The Arctic Council opened doors towards the east
The status of the Arctic Council as the hub of Arctic policy will strengthen. The Ministerial Meeting of the Arctic Council, held in Kiruna, Sweden, on 15 May, approved six new Observer States: China, India, South Korea, Japan, Singapore and Italy. In principle, the European Commission was also granted an observer status in the Arctic Council, although exceptional arrangements are still required as regards the ban on seal products.
In Kiruna, the Foreign Ministers signed an agreement on cooperation on marine oil pollution, preparedness and response in the Arctic. The agreement obliges the Arctic Council Member States to enhance their national oil pollution preparedness, increase cooperation and sharing of information, and arrange joint exercises and training.
Foreign Minister Erkki Tuomioja, who represented Finland in the meeting, considers the preparedness agreement signed as a good start. “One of the near-future tasks is to prepare concrete operating instruction on the basis of the agreement,” Tuomioja says.
“The starting point of Finland's Arctic Strategy is the exploitation of Arctic top know-how and the reconciliation of environmental conditions and principles of sustainable development,” Minister Tuomioja pointed out. “All economic activity must be performed in a manner that takes account of social, cultural and environmental aspects from the perspective of northern inhabitants, and indigenous people in particular.”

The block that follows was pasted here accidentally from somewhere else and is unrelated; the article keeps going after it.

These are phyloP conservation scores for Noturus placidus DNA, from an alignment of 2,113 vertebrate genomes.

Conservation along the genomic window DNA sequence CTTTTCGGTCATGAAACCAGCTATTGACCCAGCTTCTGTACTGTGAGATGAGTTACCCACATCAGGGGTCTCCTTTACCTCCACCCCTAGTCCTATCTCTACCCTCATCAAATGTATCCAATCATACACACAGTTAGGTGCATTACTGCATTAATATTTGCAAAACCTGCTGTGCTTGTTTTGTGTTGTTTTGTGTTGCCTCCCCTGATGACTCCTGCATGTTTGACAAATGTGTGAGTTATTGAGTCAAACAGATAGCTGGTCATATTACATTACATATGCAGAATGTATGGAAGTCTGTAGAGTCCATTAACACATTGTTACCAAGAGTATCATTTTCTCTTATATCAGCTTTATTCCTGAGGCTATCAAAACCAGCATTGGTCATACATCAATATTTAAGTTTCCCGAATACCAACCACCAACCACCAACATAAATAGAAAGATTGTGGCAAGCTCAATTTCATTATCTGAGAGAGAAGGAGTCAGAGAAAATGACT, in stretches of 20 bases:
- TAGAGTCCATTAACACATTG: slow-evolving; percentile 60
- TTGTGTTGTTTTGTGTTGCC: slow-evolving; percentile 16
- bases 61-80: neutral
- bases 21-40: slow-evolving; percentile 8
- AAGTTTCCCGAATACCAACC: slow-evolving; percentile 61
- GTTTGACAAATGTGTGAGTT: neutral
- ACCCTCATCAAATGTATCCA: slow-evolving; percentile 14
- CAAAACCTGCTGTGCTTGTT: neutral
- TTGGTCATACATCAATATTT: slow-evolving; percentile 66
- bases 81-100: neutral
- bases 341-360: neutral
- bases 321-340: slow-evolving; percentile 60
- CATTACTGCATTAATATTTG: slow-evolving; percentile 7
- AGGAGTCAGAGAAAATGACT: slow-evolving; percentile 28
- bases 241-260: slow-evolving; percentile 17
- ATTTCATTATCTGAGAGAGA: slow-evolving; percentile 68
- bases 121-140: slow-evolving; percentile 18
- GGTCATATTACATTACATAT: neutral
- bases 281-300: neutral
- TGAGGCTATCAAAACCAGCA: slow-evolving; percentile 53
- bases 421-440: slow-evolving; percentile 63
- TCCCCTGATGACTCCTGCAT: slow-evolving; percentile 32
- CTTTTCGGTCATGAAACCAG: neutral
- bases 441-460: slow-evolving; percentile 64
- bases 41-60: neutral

The updated Finnish Arctic Strategy will be completed by summer.
The Arctic region is more than tundra and glaciers
On 16 May, Europe Information launched a book concerning the Arctic Region, “Arktinen kutsuu - Suomi, EU ja arktinen alue” (in Finnish; “Call of the Arctic – Finland, the EU and the Arctic Region”). The purpose of the book is to help people see and understand the major changes the Arctic region is currently undergoing. The large natural resources of the Arctic region attract worldwide interest.
The Arctic Region is often discussed from the outside perspective: how the region should be protected or, on the other hand, exploited economically. In this new book, the writers have wanted to observe the region from the inside, through the local people. The book was written by science journalist Marjo Laukkanen and Markku Heikkilä, Head of Arctic Centre Science Communications at the University of Lapland.